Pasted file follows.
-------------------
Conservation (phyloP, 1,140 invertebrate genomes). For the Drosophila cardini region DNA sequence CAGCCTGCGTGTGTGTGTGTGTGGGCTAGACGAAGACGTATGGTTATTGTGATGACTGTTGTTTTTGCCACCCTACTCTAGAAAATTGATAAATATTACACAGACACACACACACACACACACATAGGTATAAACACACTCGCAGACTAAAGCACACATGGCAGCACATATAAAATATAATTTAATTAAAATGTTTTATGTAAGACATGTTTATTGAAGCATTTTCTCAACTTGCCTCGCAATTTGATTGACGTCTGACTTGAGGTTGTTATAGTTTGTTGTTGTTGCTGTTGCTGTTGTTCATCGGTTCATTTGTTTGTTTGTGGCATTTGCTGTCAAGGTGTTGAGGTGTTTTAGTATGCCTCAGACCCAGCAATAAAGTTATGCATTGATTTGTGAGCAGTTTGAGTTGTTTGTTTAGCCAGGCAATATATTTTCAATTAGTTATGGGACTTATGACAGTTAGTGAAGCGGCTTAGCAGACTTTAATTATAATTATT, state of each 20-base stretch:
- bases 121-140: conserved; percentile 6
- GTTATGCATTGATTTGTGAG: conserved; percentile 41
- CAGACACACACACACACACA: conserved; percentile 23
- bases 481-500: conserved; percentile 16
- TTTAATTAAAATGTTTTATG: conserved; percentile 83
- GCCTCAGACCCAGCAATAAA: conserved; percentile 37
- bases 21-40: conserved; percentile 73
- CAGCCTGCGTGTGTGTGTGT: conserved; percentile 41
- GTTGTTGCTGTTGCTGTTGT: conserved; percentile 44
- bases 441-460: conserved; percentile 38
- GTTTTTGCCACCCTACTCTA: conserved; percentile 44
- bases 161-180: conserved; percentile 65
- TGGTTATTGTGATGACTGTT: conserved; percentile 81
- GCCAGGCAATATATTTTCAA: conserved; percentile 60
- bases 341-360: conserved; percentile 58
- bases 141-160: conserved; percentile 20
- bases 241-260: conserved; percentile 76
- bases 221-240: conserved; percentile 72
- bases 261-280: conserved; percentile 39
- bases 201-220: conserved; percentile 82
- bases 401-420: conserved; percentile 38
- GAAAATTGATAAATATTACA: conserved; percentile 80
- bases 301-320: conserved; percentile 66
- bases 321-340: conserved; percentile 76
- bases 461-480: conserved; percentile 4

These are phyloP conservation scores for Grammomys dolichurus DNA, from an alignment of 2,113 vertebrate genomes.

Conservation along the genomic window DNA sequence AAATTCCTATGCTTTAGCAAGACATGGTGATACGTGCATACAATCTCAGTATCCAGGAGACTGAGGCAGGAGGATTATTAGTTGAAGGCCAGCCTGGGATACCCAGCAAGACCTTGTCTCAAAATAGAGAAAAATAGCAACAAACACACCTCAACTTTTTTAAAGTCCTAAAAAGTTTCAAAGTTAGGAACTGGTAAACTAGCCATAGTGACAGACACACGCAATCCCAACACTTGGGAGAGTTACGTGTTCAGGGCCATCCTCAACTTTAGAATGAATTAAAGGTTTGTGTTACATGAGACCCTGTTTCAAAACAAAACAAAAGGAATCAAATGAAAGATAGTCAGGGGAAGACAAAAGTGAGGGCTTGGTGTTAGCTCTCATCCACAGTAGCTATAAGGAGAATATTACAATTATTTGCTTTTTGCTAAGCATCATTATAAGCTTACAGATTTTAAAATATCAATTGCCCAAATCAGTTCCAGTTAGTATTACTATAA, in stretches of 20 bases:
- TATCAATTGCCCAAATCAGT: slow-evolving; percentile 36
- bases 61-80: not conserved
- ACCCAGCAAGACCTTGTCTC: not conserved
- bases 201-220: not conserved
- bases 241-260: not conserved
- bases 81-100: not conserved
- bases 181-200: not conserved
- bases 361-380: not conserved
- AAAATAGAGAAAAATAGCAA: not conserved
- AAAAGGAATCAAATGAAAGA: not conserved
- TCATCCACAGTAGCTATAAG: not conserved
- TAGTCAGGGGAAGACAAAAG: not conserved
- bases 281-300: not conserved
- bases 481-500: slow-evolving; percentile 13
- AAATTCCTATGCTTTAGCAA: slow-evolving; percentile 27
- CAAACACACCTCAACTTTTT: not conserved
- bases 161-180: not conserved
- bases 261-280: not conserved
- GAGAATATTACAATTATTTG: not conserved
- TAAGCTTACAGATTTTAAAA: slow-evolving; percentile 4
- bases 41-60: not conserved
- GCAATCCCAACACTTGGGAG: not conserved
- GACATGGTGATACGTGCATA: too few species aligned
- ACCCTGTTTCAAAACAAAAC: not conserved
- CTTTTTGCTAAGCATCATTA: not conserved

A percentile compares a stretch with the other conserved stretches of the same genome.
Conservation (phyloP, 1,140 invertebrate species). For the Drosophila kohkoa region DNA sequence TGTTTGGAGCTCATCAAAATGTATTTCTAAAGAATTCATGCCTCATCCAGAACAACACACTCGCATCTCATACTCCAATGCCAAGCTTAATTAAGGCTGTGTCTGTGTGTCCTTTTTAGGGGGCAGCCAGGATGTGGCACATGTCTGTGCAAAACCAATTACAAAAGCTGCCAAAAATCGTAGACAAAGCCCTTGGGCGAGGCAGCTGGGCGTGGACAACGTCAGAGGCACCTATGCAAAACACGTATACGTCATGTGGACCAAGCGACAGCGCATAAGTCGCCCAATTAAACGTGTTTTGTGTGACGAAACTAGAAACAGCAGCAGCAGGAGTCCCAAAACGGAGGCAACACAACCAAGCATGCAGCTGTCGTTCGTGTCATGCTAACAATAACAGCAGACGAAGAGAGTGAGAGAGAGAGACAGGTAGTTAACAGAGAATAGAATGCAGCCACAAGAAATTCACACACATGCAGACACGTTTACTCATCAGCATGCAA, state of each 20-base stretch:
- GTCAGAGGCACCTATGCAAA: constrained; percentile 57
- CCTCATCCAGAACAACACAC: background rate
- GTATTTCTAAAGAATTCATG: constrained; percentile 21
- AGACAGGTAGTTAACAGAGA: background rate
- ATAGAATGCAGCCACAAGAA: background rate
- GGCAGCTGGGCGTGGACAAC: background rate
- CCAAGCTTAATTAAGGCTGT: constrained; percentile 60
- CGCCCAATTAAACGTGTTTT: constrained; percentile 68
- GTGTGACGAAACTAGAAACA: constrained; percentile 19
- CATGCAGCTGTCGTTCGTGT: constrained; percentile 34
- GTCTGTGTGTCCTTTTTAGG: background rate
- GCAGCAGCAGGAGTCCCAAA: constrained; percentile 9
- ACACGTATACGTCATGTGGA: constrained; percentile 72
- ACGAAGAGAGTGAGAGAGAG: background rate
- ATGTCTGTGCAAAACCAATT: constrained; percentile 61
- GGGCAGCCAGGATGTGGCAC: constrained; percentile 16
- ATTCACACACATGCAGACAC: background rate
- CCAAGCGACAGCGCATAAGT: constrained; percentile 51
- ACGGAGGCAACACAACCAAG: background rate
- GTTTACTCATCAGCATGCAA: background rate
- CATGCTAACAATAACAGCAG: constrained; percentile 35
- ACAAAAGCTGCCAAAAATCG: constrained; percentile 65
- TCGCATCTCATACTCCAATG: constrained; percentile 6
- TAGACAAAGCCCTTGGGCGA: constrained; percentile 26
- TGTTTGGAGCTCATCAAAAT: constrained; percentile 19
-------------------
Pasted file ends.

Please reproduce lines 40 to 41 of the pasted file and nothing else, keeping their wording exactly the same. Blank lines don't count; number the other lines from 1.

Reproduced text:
- TAGTCAGGGGAAGACAAAAG: not conserved
- bases 281-300: not conserved